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FDA Moves To Rein In Drugmakers' Abuse Of Orphan Drug Law

Sep 13, 2017

The Food and Drug Administration is changing the way it approves medicines known as "orphan drugs" after revelations that drugmakers may be abusing a law intended to help patients with rare diseases.

More than a million acres of Montana forests and rangeland have burned this year, so far, causing unhealthy air across the state since mid-July.

In August the Missoula County health department took the unprecedented step of advising the entire town of Seeley Lake to evacuate due to smoke; air there has been classified as "hazardous" levels for 35 days in August 1.

There's at least one thing Bill Gates and President Trump agree on: The media don't always get things right.

For Gates, the problem is with the foreign aid coverage.

"The nature of news is mostly to cover big setbacks," Gates says. "So if a little bit of money was spent improperly, that's what gets the news coverage, even though 99 percent of it was spent well."

This focus on failure leads to false impressions about the effectiveness of foreign aid, says Gates.

Former Sen. Pete Domenici, who championed balanced budgets, nuclear energy and parity for mental illnesses in health insurance during his six terms in office, died Wednesday morning in Albuquerque, N.M.

The New Mexico Republican was 85. His death was confirmed by his son Pete Domenici Jr.'s law office and announced on the Senate floor by Majority Leader Mitch McConnell, who also tweeted the news:

The Justice Department has notified Senate investigators that it will not make FBI officials available for interviews because doing so could pose conflicts with the work of special counsel Robert Mueller.

Leaders of the Senate Judiciary Committee had sought to meet with the FBI's chief of staff, James Rybicki, and the executive assistant director of its national security branch, Carl Ghattas, as part of their review into the dismissal of then-FBI Director James Comey earlier this year.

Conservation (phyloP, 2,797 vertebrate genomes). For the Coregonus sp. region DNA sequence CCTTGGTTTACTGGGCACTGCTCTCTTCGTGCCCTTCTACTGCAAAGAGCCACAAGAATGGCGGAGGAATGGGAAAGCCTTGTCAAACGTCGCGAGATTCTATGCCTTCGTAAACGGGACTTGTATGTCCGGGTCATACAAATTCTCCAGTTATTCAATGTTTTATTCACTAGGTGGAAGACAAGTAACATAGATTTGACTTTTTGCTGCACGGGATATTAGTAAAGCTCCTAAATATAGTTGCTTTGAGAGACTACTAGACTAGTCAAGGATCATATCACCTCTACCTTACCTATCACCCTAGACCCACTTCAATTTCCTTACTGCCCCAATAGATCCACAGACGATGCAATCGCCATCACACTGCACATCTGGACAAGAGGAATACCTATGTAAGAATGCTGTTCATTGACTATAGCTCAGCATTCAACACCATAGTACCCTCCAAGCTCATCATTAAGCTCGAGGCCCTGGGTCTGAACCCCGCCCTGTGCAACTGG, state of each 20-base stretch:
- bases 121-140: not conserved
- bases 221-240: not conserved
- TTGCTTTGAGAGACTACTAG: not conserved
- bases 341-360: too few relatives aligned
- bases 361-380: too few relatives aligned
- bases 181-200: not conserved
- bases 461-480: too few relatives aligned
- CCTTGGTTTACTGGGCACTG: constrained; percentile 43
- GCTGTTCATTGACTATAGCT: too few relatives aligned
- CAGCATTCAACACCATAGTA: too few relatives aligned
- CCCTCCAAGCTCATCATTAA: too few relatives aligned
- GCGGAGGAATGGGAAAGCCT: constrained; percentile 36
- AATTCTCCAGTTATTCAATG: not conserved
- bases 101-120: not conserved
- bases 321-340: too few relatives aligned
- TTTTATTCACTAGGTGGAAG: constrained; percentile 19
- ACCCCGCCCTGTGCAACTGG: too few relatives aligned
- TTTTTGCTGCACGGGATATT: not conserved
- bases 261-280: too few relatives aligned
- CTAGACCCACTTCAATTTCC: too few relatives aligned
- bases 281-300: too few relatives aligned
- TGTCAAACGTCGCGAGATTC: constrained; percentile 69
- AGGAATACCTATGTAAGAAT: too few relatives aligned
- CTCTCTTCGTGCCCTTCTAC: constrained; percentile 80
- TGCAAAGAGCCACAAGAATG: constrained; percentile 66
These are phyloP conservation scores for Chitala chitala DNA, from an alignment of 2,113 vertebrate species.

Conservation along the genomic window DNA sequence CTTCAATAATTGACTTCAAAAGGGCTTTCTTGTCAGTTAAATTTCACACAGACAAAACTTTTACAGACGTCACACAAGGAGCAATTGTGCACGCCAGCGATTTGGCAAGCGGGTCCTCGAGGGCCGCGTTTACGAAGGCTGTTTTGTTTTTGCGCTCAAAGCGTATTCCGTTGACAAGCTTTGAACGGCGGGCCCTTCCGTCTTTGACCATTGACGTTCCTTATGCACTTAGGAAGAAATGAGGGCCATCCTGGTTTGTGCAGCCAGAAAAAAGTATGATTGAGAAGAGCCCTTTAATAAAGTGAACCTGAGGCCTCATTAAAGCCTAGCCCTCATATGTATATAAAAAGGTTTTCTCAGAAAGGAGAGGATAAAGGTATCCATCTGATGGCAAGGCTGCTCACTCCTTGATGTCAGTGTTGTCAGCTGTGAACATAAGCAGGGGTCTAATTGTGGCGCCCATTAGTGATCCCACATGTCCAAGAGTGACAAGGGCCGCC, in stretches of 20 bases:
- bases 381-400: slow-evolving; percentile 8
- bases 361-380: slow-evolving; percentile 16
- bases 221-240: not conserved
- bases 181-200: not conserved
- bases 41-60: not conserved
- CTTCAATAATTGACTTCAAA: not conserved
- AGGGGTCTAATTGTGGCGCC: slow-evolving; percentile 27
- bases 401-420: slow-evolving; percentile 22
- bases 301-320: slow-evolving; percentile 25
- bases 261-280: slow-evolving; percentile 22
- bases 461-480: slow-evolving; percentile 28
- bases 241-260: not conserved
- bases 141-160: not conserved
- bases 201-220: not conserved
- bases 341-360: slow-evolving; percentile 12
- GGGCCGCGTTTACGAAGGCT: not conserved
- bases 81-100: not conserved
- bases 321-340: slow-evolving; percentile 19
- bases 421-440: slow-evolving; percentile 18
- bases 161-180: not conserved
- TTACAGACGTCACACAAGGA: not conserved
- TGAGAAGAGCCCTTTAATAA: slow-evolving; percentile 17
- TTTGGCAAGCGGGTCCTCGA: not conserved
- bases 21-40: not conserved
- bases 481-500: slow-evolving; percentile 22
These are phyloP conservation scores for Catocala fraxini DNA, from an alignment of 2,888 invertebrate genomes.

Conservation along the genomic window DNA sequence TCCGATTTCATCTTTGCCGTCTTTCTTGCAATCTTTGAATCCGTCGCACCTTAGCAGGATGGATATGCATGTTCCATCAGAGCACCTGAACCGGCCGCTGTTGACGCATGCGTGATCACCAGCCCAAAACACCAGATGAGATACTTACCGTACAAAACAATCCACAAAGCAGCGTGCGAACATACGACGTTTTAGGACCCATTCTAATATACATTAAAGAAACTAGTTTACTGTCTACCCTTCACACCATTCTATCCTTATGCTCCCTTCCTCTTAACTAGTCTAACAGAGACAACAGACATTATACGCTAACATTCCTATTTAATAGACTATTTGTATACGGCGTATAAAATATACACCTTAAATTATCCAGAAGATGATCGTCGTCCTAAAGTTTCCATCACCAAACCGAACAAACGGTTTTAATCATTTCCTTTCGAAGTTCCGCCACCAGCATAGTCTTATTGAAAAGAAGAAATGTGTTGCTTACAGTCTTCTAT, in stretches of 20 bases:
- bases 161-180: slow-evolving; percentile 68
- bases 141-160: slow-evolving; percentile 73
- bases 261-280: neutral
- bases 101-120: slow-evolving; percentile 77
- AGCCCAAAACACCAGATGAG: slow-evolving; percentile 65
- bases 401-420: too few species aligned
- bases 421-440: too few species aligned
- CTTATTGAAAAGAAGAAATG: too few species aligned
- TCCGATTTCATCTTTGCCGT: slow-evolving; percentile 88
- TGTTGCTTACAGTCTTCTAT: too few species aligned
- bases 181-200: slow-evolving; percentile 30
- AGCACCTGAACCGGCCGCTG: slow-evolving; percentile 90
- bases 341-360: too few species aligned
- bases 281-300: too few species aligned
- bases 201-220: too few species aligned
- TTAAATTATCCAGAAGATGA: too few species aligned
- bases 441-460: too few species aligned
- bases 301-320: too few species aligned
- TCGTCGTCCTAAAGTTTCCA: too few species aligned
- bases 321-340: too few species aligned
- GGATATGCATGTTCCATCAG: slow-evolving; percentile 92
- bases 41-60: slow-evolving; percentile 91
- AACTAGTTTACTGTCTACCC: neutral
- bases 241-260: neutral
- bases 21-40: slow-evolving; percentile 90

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Well, there have been the Russia investigations that are still ongoing, hurricanes, North Korea, but the White House does seem now to be focusing on a big Republican agenda item.

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Rep. Will Hurd On Trump And Congress

Sep 13, 2017

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President Trump and his allies aren't exactly running the playbook Republicans want him to ahead of the 2018 midterms. And that could be costly for the GOP at the ballot box next year.

Updated at 5:32 p.m. ET

Sen. Tim Scott, R-S.C., met with President Trump at the White House on Wednesday to discuss the president's response to last month's protests and racial violence in Charlottesville, Va., as well as specific issues facing communities of color.

A fact-finding hearing by President Trump's commission looking into voter fraud exposed self-inflicted rifts among its members during the panel's second meeting Tuesday in Manchester, N.H.

Days earlier, the panel's Republican co-chairman, Kansas Secretary of State Kris Kobach, wrote a column in Breitbart News claiming that there was proof of enough voter fraud in New Hampshire last November to possibly have influenced the outcome of a Senate race.

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In this age of increased polarization, maybe our ideas about belonging need to be re-examined. Social scientist and storyteller Brené Brown argues in her new book that “we can find sacredness both in being a part of something and in standing alone when necessary.”